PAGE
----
3 Ways To Get Paid For Your Creativity

By Julia Dunn on August 1, 2016

It is exhausting to be a student working full-time jobs or several part-time jobs – after bills come around to take all your money away, you might feel discouraged about having so little extra money for fun things or for extra essentials you might need.

If you don’t want to add another job into your schedule and want to make a little extra money with minimal effort on your part, check out these three ways to sell your creativity and reap the monetary benefits over time:


Image via Flickr

Etsy is a marketplace of individuals selling handmade items. If you’ve never sold anything online before, this website is a solid place to learn a little bit about how it works while also featuring your own products on an online shop. Etsy is a space for crafty or imaginative people who want to get their own handmade items and clothing out for purchase.

You have to ship items to your customers when they order them, which can be slightly more time consuming than you’d like it to be as a college student, but Etsy is still a cool way to showcase your stuff. Selling on Etsy gives you a little less freedom than selling through your own website, and if you’re really into the idea of profiting from your own online store, you might consider starting your own website when you get the time.


Image via Flickr

Redbubble is a website that allows you to upload your own artwork and images to be printed on a variety of items including shirts, leggings, pillows, notebooks, tote bags, phone cases, and more. Independent artists should get excited about this online platform to gain exposure and make money from their work with no hassle at all.

Once your original image or artwork is on the website, website visitors can search for anything (a band, animal, style of art, etc.) and your image will appear in results depending on what category it falls into.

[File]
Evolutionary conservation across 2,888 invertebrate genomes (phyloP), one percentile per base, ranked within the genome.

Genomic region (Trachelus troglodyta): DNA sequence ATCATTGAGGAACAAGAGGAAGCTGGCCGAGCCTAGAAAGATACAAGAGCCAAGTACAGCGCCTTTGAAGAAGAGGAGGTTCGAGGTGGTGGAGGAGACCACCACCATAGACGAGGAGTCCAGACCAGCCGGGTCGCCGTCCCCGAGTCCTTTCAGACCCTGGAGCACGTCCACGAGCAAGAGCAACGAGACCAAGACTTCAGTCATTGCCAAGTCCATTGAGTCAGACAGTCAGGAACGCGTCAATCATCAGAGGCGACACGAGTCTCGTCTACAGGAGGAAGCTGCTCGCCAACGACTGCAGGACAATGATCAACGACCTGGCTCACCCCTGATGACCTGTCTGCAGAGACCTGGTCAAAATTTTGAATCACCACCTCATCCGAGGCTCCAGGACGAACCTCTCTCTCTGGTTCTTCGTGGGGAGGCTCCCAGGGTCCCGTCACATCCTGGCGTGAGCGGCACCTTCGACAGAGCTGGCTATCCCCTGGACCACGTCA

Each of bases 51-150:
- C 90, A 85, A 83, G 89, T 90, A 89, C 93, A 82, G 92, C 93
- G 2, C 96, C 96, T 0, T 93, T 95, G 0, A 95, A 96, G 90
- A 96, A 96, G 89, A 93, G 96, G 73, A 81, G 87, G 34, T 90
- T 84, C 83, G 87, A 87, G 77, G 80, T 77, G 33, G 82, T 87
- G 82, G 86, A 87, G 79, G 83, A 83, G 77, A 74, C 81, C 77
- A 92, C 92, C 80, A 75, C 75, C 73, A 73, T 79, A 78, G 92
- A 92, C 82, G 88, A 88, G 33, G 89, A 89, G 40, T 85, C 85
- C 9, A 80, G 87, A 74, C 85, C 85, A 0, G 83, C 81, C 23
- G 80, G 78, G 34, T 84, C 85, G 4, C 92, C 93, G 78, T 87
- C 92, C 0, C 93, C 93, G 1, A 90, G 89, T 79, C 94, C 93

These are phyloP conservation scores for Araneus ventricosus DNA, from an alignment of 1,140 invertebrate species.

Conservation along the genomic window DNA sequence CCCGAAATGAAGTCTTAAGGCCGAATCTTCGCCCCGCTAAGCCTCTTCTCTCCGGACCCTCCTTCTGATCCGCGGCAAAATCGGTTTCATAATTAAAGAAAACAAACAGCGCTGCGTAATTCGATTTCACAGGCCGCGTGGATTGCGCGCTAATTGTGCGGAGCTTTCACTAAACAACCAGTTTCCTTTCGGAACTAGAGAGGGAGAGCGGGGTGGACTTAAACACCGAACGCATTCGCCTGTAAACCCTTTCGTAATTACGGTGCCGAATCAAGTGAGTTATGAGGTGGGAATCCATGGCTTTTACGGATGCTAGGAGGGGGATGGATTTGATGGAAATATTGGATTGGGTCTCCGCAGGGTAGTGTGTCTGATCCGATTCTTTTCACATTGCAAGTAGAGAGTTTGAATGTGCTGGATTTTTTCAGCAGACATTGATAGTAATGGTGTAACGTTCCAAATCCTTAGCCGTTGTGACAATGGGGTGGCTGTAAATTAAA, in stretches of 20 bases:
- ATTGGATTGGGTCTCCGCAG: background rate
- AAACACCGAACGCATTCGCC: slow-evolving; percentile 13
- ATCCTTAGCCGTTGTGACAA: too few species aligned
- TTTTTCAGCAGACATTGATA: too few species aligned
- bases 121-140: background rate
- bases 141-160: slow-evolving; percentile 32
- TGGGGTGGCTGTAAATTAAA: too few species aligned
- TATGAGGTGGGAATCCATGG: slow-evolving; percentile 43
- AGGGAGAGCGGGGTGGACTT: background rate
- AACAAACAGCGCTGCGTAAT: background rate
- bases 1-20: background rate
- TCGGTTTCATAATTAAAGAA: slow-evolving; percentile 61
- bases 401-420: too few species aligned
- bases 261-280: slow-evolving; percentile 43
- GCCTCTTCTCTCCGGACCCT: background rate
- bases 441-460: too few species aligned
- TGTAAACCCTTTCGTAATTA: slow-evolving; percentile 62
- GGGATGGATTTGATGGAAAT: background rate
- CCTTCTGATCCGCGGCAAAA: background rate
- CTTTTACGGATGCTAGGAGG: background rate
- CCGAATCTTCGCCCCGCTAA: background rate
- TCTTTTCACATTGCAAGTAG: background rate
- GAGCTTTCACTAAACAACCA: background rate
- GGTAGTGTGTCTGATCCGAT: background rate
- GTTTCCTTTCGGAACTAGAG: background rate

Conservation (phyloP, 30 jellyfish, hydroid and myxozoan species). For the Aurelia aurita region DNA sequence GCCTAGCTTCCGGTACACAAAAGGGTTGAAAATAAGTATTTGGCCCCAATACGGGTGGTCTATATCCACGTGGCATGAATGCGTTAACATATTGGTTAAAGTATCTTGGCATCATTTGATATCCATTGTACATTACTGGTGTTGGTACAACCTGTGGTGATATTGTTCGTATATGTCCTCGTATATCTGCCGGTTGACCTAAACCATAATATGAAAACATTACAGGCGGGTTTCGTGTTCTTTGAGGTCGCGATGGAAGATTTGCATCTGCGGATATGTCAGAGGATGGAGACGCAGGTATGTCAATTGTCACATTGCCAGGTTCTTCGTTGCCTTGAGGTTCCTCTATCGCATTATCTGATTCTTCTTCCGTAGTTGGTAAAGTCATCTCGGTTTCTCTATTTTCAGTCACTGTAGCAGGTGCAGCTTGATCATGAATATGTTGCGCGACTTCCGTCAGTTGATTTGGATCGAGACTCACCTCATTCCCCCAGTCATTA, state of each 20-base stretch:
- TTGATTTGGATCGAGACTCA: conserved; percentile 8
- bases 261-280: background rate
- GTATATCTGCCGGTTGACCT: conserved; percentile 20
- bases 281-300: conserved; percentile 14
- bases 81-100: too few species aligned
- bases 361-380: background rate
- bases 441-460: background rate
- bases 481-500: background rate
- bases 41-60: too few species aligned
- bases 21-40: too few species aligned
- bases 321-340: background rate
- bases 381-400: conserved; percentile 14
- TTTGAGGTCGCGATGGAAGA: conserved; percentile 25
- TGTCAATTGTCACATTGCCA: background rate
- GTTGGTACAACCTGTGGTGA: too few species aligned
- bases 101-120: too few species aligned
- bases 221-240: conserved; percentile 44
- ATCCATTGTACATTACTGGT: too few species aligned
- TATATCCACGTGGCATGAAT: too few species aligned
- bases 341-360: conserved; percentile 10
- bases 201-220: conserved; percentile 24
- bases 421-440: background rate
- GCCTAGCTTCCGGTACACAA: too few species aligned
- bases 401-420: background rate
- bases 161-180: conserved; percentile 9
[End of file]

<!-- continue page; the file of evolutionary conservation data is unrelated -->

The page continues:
For instance, if you love listening to Greg Laswell’s music and you create a cool design on his name on graphic design software, you can put it onto Redbubble and anyone who searches for music-related images (or for that name specifically) can see it.

Then, that person can choose whichever product they want your design printed onto — you decide which products you want to offer as options for printing your design. You might choose to offer your graphic designs on only clothing, or you may want to sell other items like stationery featuring your art. You can even sell simple prints of your work if you don’t want anything too fancy being made with your art on it.

A huge benefit of using Redbubble is that you’re not involved at all in the production of items with your image on it. When a customer chooses your design and the product they want, you will get paid directly via PayPal. You get to choose the price you want to sell different items for, so the higher you price items, the higher a profit you’ll make for yourself per item.

Or, you can choose to sell items inexpensively and hope it leads to higher numbers of sales (there is a minimum amount you can sell items for, which accounts for the production costs on behalf of Redbubble). Once you’ve got a few images on your Redbubble page, there’s potential for you to make any amount of money. Even selling a few hundred stickers can get you substantial cash you can use for some new clothes or that unexpectedly high phone bill.

Plus, you’ll get to check out everyone else’s cool art and support other creative people.


Image via Pexels

There’s no guarantee you’ll make a great deal of money off of it, but it’s worth a try. If you write long-form works like novels or even collections of short stories and poems, you might consider self-publishing some of your writing on Amazon. This is another great way to showcase your work online, and at least some of your family and friends might buy your work. Promote yourself on social media to see if you can get a few sales that way, too!

Getting a little extra money in your wallet doesn’t have to mean selling your soul to another food service job. College students who feel tired of the average part-time job or simply need $20 here and there may feel refreshed by the possibility of a low-stress gig that can pay for their coffee trips before class.

These money-making methods shouldn’t be viewed as steady sources of reliable income, as profits are sporadic and come in varying amounts, but the different sales definitely add up after some time. Plus, it feels great to profit off of your own work and know that your online shop is working for you 24/7. Good luck and happy selling!

By Julia Dunn

Uloop Writer
I'm Julia, a third-year Literature (Creative Writing: Poetry) and Biology double major at the University of California, Santa Cruz. I am an editor/signer for Chinquapin Literary Magazine (the longest student-run literary magazine at UC Santa Cruz) and 1 of Uloop's 10 National Columnists as well as the Campus Editor for Uloop at UCSC. I am a memoirist, poet, and lover of literature and experimental writing!

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